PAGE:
Meet the Georgians: Epic Tales from Britain’s Wildest Century
‘The way Robert Peal describes Georgian England, you’d be mad not to want to live there yourself’ GUARDIAN
Anne Bonny and Mary Read, pirate queens of the Caribbean
Tipu Sultan, the Indian ruler who kept the British at bay
Olaudah Equiano, the former slave whose story shocked the world
Mary Wollstonecraft, the feminist who fought for women’s rights
Ladies of Llangollen, the lovers who built paradise in a Welsh valley
‘Mad, bad and dangerous to know’ is how Lord Byron, the poet who drank wine from a monk’s skull and slept with his half-sister, was described by one of his many lovers. But ‘mad, bad and dangerous’ serves as a good description for the entire Georgian period: often neglected, the hundred or so years between the coronation of George I in 1714 and the death of George IV in 1830 were years when the modern world was formed, and changes came thick and fast.
Across this century, new foods – pineapples, coffee and pepper – suddenly became available in the shops. Fashion exploded into a riot of colour, frilly shirts and wigs. Gin was drunk like it was water. Demands for women’s rights were heard, and it became possible to question the existence of God without fear of prompt execution.
These exciting new developments came, of course, from the expanding British Empire. Britain’s wealth and its sudden access to chocolate, chillies and spices, was entirely bound up with the conquest of overseas territories and the miserable suffering of enslaved workers.
This is the backdrop to Robert Peal’s new book, which introduces the Georgian era through the diverse lives of twelve ‘magnificent – if not moral’ people who defined it.
‘The way Robert Peal describes Georgian England, you’d be mad not to want to live there yourself … He does make us think about the extraordinary breadth of experience on show in a period that tends to get written off in popular history … Peal has a sharp awareness of the best scholarly work on the subject and where to find it … An excellent entry point’KATHRYN HUGHES, GUARDIAN -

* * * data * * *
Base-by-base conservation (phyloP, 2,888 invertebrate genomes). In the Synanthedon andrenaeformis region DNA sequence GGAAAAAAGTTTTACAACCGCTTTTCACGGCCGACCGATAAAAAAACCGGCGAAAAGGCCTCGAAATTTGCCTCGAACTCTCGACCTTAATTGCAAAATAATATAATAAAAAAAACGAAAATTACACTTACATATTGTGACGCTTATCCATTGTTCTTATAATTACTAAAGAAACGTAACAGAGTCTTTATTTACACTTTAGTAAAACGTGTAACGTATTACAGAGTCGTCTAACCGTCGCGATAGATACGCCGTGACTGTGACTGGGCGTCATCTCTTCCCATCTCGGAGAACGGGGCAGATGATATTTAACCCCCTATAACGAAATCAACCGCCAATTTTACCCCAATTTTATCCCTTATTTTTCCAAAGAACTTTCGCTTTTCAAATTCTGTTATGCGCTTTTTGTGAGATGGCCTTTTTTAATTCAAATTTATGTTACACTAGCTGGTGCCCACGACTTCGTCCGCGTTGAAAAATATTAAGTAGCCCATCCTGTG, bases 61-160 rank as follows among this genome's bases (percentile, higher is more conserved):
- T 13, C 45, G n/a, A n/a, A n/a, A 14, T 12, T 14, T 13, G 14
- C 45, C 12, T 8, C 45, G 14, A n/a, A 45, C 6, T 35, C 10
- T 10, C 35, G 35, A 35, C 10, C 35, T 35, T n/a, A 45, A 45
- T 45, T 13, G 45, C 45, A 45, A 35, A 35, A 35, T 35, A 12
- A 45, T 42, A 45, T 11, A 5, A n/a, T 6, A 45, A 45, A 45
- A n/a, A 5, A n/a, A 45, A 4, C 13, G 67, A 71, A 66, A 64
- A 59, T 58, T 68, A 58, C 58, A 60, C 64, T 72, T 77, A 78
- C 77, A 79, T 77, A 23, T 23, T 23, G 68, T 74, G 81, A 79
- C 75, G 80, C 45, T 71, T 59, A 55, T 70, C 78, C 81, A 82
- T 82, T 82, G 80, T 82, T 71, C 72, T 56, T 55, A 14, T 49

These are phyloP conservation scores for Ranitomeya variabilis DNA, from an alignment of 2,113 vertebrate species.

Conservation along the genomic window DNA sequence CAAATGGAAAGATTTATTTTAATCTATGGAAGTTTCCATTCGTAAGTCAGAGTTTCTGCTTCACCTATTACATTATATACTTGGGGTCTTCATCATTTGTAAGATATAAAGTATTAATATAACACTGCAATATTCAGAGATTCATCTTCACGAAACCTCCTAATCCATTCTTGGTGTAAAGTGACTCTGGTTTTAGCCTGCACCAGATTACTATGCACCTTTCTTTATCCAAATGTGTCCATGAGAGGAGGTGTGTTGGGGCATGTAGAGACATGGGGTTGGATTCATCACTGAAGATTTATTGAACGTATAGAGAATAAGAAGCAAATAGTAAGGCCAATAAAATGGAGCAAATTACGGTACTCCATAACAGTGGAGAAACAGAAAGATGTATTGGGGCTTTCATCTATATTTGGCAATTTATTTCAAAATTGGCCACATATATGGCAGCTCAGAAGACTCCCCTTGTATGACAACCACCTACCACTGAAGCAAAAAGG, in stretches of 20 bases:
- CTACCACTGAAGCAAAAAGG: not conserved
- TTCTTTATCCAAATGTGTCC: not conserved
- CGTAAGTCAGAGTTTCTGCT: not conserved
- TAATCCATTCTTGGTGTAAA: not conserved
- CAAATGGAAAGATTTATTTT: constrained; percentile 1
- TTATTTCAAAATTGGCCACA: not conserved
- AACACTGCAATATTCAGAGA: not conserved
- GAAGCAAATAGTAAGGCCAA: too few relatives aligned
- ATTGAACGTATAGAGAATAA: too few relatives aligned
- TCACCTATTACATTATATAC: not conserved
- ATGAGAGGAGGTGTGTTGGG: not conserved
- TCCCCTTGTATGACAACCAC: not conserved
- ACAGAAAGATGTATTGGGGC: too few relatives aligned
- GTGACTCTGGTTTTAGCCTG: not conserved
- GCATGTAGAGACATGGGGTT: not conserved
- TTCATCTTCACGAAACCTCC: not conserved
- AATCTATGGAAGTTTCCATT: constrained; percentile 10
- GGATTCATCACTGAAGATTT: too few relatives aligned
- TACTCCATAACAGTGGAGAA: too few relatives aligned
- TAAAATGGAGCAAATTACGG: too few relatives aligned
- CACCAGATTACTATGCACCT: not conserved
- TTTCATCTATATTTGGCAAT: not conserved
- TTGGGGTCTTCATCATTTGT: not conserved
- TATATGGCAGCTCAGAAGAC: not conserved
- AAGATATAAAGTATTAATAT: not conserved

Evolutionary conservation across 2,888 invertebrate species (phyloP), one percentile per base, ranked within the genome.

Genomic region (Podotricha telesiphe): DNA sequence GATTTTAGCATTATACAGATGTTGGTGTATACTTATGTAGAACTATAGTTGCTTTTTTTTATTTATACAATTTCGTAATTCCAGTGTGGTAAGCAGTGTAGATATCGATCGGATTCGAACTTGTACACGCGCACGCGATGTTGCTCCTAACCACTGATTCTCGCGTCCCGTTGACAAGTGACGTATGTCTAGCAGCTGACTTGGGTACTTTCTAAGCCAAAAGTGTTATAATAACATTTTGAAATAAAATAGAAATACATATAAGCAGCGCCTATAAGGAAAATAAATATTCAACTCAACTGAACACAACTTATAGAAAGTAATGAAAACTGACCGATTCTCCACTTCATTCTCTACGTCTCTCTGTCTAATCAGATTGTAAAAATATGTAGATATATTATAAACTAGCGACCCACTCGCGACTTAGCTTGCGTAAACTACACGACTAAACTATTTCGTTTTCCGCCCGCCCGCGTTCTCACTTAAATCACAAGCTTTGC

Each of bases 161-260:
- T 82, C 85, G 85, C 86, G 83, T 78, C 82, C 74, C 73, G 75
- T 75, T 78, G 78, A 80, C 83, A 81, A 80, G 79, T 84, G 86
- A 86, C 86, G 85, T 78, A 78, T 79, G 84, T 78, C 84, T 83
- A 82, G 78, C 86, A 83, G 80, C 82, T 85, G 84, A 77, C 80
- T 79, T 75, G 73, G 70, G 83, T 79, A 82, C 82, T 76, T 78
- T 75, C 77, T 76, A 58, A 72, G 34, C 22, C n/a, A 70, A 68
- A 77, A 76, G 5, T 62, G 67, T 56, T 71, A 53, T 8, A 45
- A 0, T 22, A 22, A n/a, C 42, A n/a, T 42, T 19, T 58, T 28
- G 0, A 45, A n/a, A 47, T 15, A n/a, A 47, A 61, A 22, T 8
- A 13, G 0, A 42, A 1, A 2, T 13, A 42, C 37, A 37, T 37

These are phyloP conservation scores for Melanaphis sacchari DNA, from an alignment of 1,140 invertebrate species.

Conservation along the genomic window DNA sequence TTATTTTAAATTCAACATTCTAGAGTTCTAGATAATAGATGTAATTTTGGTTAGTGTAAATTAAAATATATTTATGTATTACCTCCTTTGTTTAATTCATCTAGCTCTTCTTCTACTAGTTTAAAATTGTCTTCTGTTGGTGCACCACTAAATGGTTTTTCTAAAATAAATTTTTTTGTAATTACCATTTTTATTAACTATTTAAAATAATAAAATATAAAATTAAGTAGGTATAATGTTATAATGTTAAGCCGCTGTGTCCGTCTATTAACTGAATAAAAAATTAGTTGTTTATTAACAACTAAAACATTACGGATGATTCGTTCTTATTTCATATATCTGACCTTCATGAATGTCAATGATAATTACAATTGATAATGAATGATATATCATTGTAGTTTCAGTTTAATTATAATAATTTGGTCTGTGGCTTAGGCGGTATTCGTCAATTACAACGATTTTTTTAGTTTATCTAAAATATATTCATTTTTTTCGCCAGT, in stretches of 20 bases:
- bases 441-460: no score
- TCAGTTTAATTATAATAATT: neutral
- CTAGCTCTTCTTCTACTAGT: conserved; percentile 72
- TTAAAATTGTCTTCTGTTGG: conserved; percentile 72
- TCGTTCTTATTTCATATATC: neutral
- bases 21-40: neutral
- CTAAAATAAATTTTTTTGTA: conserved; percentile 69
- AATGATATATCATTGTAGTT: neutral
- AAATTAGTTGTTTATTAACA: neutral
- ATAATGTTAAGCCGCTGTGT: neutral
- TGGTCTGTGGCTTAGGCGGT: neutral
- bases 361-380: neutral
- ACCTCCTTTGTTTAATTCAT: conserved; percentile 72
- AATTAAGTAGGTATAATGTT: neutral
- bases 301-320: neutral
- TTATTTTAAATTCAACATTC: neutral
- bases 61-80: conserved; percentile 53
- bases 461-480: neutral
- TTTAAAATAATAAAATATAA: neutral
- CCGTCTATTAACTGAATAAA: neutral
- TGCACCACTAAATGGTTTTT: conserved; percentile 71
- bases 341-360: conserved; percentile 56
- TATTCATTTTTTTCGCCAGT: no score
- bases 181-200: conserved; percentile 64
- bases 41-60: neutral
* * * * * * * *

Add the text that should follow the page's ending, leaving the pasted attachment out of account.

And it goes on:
‘[A] lively portrait of 12 notable Georgians … This book will keep you awake. Steering clear of pompous, soporific vocabulary … There are some good life stories here, gutsily told’DAILY MAIL -
‘Peal brings the era to vivid, outrageous life, writing chattily, with a scattering of slang that wouldn’t have made the Georgians turn a hair’CAMDEN NEW JOURNAL -
‘This is a form of history book that I very, very much enjoy … A really good, fun, interesting read. It’s very accessible. It’s very irreverent and witty, laughing at the madness of the Georgian period … I would definitely recommend it’BOOKS AND THINGS -
‘I wish Robert Peal had been around when I did A-level history … I feel that Peal would have inspired me to achieve grade A stardom. The sheer energy and enthusiasm he brings to his subject is thrilling … Meet the Georgians uncovered in a wild and witty romp through the long 18th century’JANE AUSTEN’S REGENCY WORLD -
‘Really interesting … I learnt some interesting facts I didn't already know, and enjoyed the way the author told the stories of their lives. I would recommend, and hope the author considers writing more like this, but set in other eras also’NETGALLEY REVIEWER, 5/5 STARS -
‘A most enjoyable, witty and let's not forget educational read! I think this book can be a great way to attract teens to history. But it is definitely not only a read for teens … I would love to see this made into a series(patiently waiting for 'Meet the Victorians' to be made a reality)’NETGALLEY REVIEWER, 4/5 STARS -